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UNIFIL Stresses Close Cooperation with Lebanese Army After Amendments to Mission

UNIFIL Stresses Close Cooperation with Lebanese Army After Amendments to Mission

Wednesday, 14 September, 2022 - 06:45
A soldier of the UN peacekeeping mission, United Nations Interim Force in Lebanon (UNIFIL) keeps watch at the Blue Line, the line of withdrawal between Lebanon and Israel, during a visit organized by Hezbollah for Arab youths to the border village of Shebaa, Lebanon, 05 September 2022. (EPA)

The United Nations Interim Force in Lebanon (UNIFIL) sought to assure Lebanese authorities after amendments were introduced to its mission last month.


In a statement on Tuesday, it said: “Our peacekeepers remain committed to security and stability in south Lebanon and continue to work closely with the Lebanese Armed Forces (LAF), as we have done since the passing of Security Council resolution 1701 (2006).”


“UNIFIL has always had the mandate to undertake patrols in its area of operations, with or without the Lebanese Armed Forces. As always, our operational activities, including patrols, continue to be coordinated with the Lebanese Army,” it added.


At the request of the Lebanese government, the UN Security Council extended UNIFIL’s mandate for another year on August 31, with the adoption of Resolution 2650, but for the first time since 2006, it amended the mission of the peacekeeping force.


“The Council reiterates that UNIFIL does not require prior authorization or permission from anyone to undertake its mandated tasks, and that it is allowed to conduct its operations independently,” said UNIFIL after the amendment.


“It calls on the parties to guarantee UNIFIL’s freedom of movement, including by allowing announced and unannounced patrols. The Council condemns the harassment and intimidation of UNIFIL personnel, as well as the use of disinformation campaigns against peacekeepers,” it added.


The rules of engagement in place since 2006 have stipulated that the Lebanese army accompany UNIFIL patrols in its areas of operation. The peacekeepers had been harassed and attacked by citizens in the past for allegedly taking photos of some locations and because their patrols had veered off their usual path.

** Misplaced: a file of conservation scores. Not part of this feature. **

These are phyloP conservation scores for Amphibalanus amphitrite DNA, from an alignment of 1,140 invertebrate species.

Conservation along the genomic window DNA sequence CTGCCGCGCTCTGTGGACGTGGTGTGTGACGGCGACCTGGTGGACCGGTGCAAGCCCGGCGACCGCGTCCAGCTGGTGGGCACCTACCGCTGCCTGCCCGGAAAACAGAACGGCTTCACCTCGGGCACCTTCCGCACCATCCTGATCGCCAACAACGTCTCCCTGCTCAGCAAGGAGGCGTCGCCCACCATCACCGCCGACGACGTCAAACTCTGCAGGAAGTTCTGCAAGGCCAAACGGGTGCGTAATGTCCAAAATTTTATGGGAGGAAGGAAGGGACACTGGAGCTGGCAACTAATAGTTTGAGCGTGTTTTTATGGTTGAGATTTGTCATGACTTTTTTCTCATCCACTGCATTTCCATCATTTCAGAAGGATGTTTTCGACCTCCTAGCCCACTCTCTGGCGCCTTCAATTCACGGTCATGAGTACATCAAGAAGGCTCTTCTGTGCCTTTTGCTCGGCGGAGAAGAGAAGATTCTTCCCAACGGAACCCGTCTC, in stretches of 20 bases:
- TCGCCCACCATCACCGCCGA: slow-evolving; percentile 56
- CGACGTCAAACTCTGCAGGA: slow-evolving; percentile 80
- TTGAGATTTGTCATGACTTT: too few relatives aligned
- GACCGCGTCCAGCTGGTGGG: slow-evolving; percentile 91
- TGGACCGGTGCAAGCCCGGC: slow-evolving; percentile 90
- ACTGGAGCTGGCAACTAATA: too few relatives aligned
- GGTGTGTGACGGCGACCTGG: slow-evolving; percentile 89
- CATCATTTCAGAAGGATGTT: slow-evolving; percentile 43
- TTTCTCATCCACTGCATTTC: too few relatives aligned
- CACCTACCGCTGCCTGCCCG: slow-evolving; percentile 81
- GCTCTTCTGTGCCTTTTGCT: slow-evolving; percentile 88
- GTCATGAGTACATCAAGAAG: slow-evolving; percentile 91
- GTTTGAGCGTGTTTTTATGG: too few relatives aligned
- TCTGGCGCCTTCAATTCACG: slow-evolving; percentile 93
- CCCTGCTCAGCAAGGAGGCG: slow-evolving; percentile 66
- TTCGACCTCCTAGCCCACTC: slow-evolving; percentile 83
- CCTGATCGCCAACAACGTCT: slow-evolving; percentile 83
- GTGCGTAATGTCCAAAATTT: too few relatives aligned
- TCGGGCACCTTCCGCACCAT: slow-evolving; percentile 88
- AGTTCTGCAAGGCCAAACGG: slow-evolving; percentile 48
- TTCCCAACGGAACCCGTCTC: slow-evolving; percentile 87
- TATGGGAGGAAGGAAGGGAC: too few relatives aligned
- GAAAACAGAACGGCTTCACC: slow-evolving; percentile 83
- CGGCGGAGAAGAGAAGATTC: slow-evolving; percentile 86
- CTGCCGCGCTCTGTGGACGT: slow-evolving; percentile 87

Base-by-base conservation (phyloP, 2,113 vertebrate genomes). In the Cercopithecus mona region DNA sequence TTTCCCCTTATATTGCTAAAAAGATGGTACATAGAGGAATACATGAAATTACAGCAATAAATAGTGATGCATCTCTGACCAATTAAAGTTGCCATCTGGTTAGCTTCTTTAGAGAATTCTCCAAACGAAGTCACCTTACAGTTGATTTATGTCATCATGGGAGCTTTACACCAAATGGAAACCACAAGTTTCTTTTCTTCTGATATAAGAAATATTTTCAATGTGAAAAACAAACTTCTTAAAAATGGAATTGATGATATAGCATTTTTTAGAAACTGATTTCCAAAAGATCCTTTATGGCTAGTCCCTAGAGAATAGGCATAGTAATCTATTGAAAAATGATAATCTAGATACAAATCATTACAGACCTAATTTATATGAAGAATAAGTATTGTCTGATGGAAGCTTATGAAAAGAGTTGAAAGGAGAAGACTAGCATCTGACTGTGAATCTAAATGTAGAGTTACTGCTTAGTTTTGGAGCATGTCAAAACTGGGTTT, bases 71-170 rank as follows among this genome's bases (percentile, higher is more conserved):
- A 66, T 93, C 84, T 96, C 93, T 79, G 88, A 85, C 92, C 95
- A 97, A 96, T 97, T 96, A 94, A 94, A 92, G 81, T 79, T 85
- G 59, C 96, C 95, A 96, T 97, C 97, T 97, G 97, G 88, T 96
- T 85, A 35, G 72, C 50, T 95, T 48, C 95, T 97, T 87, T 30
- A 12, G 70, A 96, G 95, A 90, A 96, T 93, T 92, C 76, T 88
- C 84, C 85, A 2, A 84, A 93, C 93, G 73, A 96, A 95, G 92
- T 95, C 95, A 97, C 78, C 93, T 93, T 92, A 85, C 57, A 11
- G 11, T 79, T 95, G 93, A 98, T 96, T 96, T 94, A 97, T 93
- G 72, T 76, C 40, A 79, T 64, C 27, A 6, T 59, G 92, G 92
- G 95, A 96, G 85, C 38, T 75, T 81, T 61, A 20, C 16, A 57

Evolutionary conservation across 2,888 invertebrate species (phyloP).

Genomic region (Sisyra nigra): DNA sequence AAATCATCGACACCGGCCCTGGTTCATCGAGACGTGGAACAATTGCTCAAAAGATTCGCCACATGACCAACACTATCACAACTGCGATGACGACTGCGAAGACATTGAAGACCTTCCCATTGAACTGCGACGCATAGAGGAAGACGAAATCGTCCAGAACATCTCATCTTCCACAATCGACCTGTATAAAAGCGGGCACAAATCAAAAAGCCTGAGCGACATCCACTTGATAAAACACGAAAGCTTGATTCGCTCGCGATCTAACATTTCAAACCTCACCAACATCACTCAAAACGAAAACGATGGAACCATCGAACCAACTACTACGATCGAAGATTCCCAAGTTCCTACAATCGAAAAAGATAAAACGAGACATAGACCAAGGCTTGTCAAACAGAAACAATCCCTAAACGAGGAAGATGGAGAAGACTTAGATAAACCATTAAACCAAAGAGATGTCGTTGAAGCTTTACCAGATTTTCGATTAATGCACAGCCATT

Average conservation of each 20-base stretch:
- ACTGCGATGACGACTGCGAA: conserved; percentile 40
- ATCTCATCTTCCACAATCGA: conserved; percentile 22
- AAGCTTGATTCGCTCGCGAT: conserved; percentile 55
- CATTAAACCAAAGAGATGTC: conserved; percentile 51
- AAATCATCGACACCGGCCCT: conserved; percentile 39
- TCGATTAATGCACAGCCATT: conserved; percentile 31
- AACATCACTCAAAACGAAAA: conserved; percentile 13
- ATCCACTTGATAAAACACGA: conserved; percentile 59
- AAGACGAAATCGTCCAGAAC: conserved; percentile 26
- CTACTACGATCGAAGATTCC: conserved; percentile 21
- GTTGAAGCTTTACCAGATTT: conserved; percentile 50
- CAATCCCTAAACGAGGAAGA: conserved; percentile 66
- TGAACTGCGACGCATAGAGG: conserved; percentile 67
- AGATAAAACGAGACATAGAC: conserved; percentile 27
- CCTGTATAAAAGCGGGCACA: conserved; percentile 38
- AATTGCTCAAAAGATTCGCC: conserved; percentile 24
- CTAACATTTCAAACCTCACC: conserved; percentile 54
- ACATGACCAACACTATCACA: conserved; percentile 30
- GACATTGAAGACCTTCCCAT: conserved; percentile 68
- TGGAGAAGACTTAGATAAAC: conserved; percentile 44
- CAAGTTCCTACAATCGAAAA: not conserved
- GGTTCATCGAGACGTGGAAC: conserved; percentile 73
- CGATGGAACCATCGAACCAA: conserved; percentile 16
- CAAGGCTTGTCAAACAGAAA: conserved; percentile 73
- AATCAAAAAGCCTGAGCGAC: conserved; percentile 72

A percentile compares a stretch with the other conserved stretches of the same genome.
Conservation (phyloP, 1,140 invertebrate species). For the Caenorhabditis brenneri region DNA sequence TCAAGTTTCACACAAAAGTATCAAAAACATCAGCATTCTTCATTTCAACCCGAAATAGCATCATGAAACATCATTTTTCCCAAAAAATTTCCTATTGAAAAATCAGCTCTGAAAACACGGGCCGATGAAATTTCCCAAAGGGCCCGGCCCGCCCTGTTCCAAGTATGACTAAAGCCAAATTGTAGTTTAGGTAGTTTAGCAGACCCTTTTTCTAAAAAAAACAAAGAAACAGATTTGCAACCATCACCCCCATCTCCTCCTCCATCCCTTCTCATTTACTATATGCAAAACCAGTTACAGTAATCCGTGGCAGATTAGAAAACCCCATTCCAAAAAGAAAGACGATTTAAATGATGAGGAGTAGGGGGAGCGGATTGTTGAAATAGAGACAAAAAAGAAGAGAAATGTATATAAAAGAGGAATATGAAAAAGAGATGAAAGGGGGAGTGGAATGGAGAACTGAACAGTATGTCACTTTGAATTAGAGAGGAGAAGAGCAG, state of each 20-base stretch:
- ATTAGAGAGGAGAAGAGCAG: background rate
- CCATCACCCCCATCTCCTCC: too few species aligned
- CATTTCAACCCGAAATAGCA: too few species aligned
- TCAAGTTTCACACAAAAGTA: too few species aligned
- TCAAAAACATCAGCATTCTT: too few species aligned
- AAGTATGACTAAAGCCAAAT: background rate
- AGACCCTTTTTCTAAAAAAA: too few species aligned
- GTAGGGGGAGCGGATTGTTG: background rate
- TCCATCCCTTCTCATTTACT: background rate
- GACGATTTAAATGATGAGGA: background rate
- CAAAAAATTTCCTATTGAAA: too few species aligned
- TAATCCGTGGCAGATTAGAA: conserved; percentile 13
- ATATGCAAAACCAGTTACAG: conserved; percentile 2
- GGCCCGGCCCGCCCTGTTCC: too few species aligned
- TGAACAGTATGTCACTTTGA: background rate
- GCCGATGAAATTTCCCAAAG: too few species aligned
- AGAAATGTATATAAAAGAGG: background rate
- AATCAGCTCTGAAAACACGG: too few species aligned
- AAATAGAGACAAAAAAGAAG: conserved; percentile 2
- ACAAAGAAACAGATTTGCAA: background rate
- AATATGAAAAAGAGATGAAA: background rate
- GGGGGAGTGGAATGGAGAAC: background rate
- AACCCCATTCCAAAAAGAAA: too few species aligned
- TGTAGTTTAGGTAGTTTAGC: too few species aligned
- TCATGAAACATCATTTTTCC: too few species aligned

Lebanese authorities have always sought to extend the UNIFIL mission without amendments. The amendments therefore, came as a surprise and sparked criticism from Hezbollah where the South is its stronghold.


The UNIFIL spokesperson said on Monday: “Our peacekeepers remain committed to security and stability in south Lebanon, and to continue to support the people who live here.”


"Our operational activities, including patrols, continue to be coordinated with the Lebanese Army, even when they don't accompany us,” he stated.


“Our freedom of movement has been reiterated in Security Council resolutions renewing UNIFIL’s mandate, including Resolution 1701 in 2006, and UNIFIL’s Status of Forces Agreement, signed in 1995,” he remarked.


“We work closely with the LAF every day, and this has not changed,” he stressed.


Despite the controversy, Lebanese officials believe the changes to the peacekeeping mission “are theoretical for now” and they are a “product of 16 years of practices that have curbed the international force’s activity.”


Former MP Marwan Hamade noted that Hezbollah has acted freely in southern Lebanon in spite of resolution 1701.


Moreover, the party has curbed the regular movement of the force and prevented it from carrying out any raid, he told Asharq Al-Awsat.


Hezbollah has also employed locals to obstruct UNIFIL’s work, he charged.


“Complains have piled year after year. Some UNIFIL commanders had chosen to overlook the issue, while others had complained about it in their regular reports to the United Nations Secretary-General, stating that the situation is a complete violation of resolution 1701,” he continued.


Hezbollah has dashed the resolution, especially when it comes to its ongoing smuggling of weapons to UNIFIL’s area of operations south of the Litani River, remarked Hamadeh.


The resolution may grant the force freedom of movement in coordination with the military, but the army has never carried out any step stipulated in the resolution, he went on to say.


All the army has done was contain tensions when UNIFIL patrols were prevented by locals from carrying out their duties, he explained.


At the moment, the amendments are unlikely to have repercussions on the ground, but that may change should the situation deteriorate in case of a security or military development, he added.


In the long run, Hezbollah fears that UNIFIL’s mission may be expanded to cover the entire borders to crack down on the arms smuggling to the party, said Hamadeh.


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